Cahill hosts conversation on domestic violence

Juliann Guerra, Crier Staff

As March comes to a close so does Women’s History Month.  Saint Anselm College hosted some events to showcase and empower women.  These events included a brunch, a panel, a high tea and a series of events called “Cupcakes and Conversation with the Community,” which had three separate sections during the month of March.

On March 22, the conversation featured Mariah Cahill, the YWCA Program Director of Victims of Sexual and Domestic Violence. The group of people who attended all arranged their chairs to sit in a circle and the conversation covered everything from personal definitions of consent and assault to how to show support to how the media portrays men and women and why it matters when it comes to this type of violence.

The audience noted that Mariah Cahill and the facilitators were able to make such a lofty topic seem like a casual, judgment-free conversation.

Katherine Carey, a junior, was the one who started Cupcakes and Conversations with the college community.

“I came up with the idea for Cupcakes and Conversation with the Community, because I’m a strong believer in the power of conversation,”  Carey said.  “I think sitting down and having conversations about important topics is one of the first steps in being an activist.”

Carey works in the Meelia Center, and one day she realized that if there was going to be more social justice awareness on campus, she was not going to be able to sit back and just wish for it to happen.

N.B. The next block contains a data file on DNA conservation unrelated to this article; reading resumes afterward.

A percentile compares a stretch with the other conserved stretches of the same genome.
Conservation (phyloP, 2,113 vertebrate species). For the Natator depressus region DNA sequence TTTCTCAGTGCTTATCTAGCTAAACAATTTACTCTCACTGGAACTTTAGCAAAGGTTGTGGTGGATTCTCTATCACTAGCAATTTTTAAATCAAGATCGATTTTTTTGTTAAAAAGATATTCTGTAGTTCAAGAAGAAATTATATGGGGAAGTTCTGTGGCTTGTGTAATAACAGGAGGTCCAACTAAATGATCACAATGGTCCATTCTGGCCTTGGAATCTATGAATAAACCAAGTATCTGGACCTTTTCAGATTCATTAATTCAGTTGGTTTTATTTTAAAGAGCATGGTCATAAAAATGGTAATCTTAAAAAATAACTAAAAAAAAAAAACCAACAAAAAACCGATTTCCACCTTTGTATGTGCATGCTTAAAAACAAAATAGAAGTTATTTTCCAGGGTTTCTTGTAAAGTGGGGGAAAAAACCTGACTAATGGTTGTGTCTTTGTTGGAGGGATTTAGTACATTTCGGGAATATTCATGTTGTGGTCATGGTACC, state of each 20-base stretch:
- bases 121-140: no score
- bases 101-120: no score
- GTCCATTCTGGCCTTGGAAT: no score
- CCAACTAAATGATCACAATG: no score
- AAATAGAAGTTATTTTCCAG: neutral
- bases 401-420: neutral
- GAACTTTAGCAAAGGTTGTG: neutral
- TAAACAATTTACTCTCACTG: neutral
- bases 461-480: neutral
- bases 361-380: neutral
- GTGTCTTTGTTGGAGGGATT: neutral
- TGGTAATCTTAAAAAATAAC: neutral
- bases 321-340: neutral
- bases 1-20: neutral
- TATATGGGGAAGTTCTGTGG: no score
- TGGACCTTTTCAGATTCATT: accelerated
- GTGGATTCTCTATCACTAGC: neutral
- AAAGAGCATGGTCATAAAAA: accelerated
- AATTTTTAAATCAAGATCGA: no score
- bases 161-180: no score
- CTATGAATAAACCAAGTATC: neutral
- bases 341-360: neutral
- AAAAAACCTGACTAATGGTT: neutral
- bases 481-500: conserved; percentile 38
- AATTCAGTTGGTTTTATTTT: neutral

She wanted something that allowed students to engage not only with one another but also with professors and people in the community who work for whatever topic the conversation is about.  So with the help of Nicole Lora from the Meelia Center and Rebecca Senna from the Multicultural Center, Cupcakes and Conversation with the Community was born.

“Getting the Multicultural Center involved just seemed to make sense, because they do amazing work around social justice and diversity while also encouraging students to take action in creating a welcoming and safe environment for all people,” Carey explained.

Lora and Senna are in charge of training student leaders to facilitate each Cupcakes and Conversation with the Community event.  “Nickie and Becca have put so much time, effort, and thought into the trainings. They train a group of students who are interested in facilitating the dialogues and then attend each conversation and debrief with the student leaders after their discussion so that the students can grow and strengthen their faction skills.”

Carey is also very impressed and inspired by the students who have become facilitators, whose job is to find an expert in the field of whatever the conversation may be and come up with questions to keep the conversation going.

“The group of students we have facilitating these conversations have motivated me with their passion for justice and their desire to make our community a better place for all people,” said Carey.

“They are truly committed to making changes in society and helping other people feel valued. I am blown away with their drive and genuine care for the community at large. They have put so much time and effort into their work as facilitators and are constantly trying to improve their own skills and knowledge around topics of social justice.”

“One way I want to leave my mark is by making sure that we start, continue, and expand these conversations around social justice,” Carey said.